When one sets out to trace back history with certain objectives in mind, evidence found here and there slowly begins to add up, taking form and giving support to certain suppositions of daring scholars who, in visionary fashion, create hypotheses bordering on fantasy. In this specific case, I'm referring to the presumed Japanese presence in Latin America long before the arrival of the European conquistadors.
In fact, they would have been in Brazil if we take into account records provided by the Jornal Nippo Brasil, dated April 20—26, 2000, in its report, "The Japanese were in Brazil before [Portuguese discoverer Pedro Álvares] Cabral."
What would appear to be an incontestable truth is that the origin of the first American settlers is Asian. In any history book we find these first groups of Asians of the Upper Paleolithic crossing the Bering Strait through an ice bridge that still existed because the deglaciation of the Northern Hemisphere, then in process, hadn't yet reached those high latitudes. This migration from Asian Siberia to the American Alaska occurred approximately 14,000 years ago. From then on, a slow movement southward began to take place all the way to Chile itself. To that can be added the accounts offered by the French ethnologist Paul Rivet in his book "The Origins of the American Man," published in 1943, in which he states that not all migrations were effected by land, as some took place by sea. This supposition continues to gain force. In a substantial Brazilian project of ethnic research, for instance, researcher Heinz Budweg affirms that across the ocean "the Japanese, Chinese and even Indians traveled constantly to South America between 2,000 and 3,000 B.C."
The Japanese who lived before Christ presumably arrived late on the American continent, but the traces that have been found demonstrating their presence have become increasingly more significant. Of these, here are a few examples:
1) Japanese vases of the Mid-Jomon period (1,600 B.C.), excavated at Napo, Ecuador.
2) The use of Japanese words for place names in the Americas. Here are two examples: "water" in Japanese is "mizu," and it would have served as the basis for naming the Missouri River. The name of Mount Suyama in Bolivia would be derived from "yama," which means "mountain."
3) At the end of the '70s, archeologist Charlotte Emerich lived with a tribe of the Upper Xingu, and was able to prove that they communicated by way of an ancient Japanese dialect.
4) In December 1999, a team of Japanese scientists led by Kazuo Yajima of the Center of Cancer Research of Nagoya discovered Chilean mummies, buried more than 1,500 years ago, that were infected with the HTLV-1 virus (a leukemia variant), which is particular to certain regions of Japan and a few other spots in Asia. (The Chilean mummy -- "Miss Chile" -- infected with the virus can be found at the Museo San Pedro de Atacama in Arica.)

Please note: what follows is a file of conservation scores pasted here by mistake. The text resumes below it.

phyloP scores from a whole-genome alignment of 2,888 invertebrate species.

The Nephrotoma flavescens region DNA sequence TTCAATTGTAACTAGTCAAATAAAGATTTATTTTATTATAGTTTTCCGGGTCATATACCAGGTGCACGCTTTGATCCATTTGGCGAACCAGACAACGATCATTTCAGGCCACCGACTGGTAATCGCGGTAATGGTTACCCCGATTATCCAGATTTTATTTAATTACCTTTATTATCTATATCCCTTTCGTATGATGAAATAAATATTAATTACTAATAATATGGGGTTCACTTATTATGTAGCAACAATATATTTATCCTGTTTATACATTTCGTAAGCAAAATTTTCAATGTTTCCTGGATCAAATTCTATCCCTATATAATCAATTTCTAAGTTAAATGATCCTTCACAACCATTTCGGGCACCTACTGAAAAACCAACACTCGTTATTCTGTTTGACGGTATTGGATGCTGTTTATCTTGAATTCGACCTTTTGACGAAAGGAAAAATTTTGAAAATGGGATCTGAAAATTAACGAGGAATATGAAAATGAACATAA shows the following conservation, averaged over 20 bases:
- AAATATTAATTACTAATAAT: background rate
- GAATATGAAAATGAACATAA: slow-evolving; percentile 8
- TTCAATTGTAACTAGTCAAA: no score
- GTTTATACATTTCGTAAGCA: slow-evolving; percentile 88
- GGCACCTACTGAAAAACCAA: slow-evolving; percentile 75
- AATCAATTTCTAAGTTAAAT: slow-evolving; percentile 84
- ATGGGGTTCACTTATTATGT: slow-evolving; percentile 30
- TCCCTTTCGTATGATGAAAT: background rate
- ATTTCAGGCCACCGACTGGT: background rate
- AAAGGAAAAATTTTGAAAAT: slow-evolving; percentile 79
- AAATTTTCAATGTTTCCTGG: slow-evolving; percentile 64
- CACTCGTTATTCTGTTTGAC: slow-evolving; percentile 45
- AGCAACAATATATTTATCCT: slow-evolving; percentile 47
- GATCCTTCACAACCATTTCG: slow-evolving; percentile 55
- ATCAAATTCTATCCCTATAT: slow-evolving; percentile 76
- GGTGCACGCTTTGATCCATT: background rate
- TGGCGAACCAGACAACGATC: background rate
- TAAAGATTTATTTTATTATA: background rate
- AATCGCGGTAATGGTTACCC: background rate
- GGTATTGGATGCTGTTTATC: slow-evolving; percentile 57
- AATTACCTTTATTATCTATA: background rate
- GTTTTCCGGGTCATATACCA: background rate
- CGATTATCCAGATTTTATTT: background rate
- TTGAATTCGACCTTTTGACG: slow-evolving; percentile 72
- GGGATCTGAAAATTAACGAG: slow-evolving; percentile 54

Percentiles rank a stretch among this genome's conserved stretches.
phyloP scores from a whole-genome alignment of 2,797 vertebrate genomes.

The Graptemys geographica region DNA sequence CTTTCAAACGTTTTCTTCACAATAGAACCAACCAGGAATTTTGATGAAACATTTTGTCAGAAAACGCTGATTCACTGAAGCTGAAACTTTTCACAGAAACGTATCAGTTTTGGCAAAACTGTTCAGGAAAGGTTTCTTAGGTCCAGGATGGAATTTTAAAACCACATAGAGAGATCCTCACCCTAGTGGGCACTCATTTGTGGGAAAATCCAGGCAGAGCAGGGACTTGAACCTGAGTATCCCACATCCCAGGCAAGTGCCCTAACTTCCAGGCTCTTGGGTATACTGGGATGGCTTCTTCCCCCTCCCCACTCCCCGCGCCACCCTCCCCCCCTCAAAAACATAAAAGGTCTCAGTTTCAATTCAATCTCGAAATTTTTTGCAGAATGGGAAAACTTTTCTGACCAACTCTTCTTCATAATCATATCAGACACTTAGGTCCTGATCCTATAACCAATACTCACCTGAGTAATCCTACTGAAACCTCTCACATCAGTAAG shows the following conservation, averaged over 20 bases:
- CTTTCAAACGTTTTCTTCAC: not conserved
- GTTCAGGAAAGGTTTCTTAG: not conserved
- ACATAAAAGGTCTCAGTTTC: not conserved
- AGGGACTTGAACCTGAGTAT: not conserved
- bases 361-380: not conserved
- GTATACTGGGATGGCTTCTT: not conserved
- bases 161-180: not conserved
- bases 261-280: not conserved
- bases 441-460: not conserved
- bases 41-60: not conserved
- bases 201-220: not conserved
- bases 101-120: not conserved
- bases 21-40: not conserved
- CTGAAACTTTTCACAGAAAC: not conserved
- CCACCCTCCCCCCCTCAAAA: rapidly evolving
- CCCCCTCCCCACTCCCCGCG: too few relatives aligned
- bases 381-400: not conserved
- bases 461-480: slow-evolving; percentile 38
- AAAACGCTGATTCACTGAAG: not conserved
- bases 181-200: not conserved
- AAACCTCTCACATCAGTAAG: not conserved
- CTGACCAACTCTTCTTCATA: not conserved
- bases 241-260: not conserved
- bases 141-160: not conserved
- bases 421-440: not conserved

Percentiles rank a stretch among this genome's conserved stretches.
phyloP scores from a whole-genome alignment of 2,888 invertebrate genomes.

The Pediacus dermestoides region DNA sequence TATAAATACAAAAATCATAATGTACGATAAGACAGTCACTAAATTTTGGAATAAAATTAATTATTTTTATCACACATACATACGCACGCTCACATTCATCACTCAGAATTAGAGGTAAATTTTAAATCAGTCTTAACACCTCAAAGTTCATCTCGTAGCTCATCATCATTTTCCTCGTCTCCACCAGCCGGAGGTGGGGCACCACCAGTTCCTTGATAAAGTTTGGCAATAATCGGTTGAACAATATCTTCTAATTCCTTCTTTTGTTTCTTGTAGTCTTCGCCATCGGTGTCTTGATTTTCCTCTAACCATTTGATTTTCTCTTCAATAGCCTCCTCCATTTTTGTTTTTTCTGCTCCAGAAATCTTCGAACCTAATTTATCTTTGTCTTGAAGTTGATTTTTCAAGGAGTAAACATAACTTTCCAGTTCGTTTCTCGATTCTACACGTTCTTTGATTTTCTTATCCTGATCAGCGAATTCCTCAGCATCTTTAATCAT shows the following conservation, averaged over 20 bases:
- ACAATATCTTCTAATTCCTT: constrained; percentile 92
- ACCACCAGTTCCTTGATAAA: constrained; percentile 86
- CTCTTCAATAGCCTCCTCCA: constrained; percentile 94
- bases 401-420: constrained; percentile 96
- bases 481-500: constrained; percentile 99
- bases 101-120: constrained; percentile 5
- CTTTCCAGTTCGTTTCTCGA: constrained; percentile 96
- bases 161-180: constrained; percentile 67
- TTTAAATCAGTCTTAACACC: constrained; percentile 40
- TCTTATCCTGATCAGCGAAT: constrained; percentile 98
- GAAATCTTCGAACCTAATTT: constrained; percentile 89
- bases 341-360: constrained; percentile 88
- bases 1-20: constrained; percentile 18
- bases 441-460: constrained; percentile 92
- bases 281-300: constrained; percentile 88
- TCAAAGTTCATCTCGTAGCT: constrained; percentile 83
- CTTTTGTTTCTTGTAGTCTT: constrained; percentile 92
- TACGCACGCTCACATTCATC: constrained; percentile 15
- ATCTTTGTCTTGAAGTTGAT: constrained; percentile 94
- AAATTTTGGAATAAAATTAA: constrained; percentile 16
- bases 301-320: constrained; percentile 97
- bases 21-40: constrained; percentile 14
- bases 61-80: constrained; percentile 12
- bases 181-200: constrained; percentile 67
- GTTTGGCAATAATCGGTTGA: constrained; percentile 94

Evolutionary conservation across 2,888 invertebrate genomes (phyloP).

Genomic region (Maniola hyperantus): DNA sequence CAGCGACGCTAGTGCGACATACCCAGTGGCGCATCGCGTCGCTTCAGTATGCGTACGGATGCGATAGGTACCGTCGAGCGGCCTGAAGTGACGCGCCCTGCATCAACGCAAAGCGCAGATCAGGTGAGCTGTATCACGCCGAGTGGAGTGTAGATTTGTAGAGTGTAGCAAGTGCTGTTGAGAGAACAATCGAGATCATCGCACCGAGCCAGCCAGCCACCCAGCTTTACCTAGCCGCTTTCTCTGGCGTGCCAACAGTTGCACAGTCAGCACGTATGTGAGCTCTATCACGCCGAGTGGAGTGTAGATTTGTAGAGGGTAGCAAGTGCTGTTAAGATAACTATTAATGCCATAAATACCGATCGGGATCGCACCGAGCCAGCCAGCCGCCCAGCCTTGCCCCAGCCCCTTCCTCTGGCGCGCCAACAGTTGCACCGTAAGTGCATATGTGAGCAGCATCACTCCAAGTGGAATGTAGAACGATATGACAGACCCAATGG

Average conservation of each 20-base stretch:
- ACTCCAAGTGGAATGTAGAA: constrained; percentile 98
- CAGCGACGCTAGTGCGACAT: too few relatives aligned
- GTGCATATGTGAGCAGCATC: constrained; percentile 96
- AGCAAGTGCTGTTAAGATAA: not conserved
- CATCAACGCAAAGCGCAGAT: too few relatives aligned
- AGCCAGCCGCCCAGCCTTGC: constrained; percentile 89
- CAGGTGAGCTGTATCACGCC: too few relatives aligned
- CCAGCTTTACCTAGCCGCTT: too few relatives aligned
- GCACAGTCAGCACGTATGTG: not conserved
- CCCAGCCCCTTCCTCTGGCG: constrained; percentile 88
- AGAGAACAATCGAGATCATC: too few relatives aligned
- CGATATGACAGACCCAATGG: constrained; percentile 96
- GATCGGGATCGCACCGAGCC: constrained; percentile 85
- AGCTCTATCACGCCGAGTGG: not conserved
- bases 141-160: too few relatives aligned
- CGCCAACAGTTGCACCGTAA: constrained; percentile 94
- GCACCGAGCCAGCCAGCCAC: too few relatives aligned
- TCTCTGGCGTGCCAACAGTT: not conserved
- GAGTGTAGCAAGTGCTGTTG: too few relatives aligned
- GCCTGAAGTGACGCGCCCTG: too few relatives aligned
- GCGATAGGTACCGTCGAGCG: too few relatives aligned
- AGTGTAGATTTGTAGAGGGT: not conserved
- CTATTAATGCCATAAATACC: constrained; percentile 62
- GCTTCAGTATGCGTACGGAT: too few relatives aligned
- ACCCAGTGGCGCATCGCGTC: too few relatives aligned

5) The Brazilian researcher Luiz Caldas Tibiriça, who has been studying for more than 40 years the linguistic similarities among indigenous Brazilian dialects influenced by Japanese, claims to have found more than 2,000 related expressions. According to his research, here are a few examples comparing Tupi (to the left) with Japanese (to the right): ay-ssó/ai-sö = pretty, delicate; a-nhó/an-non = peace, calm; amä/ame = rain; arassy/arashi = bad weather, storm; mirä/mirai = future; coty/kotchi = next to, this side; mé-mé/mai-mai = always.
Questions arose shortly after the appearance of these quite astonishing studies and theories. The most persistent question would be, "How were they able to cross the Pacific Ocean?" According to certain myths, they were familiar with ocean currents that could not only bring them here, but also take them back. (Remember the ocean currents used by the Norwegian Thor Heyerdahl's Kon-Tiki expedition in 1947?) A Japanese myth that we grew up with and that mentions Chile talks about one of those possible currents. Additionally, the story brings to light a number of geographical names that remain in use, as well as the possible realization of a dream that may have given grounds for genetic and cultural influences over the Amerindian peoples:
"It is said that the oldest son of a great Japanese lord, obsessed with a prophecy foretelling that he was destined to be the founder of an empire across the ocean, set sail, accompanied by several faithful followers, around the year 1,100 B.C. The ocean current 'kuro-shiö' brought them to a beach they called 'Arika' (Arica), which can be translated as 'here it is.' Later, they traveled south while looking for the promised land, but they came to a halt at "Asaban" ("morning and night" – Azapa [in Spanish] to us) after surmising that they were on the wrong track. They retraced their steps and traveled northwest from the 'Yutoo' (Lluta) River, which means 'something better' or 'better than the other.' They crossed desert and mountain ranges, finally arriving at a great lake they called 'Chichi-haha' ('Dad and Mom' -- Lake Titicaca), which was supposed to have been the divine sign that would lead them down the final route to the place where the prophecy would be fulfilled."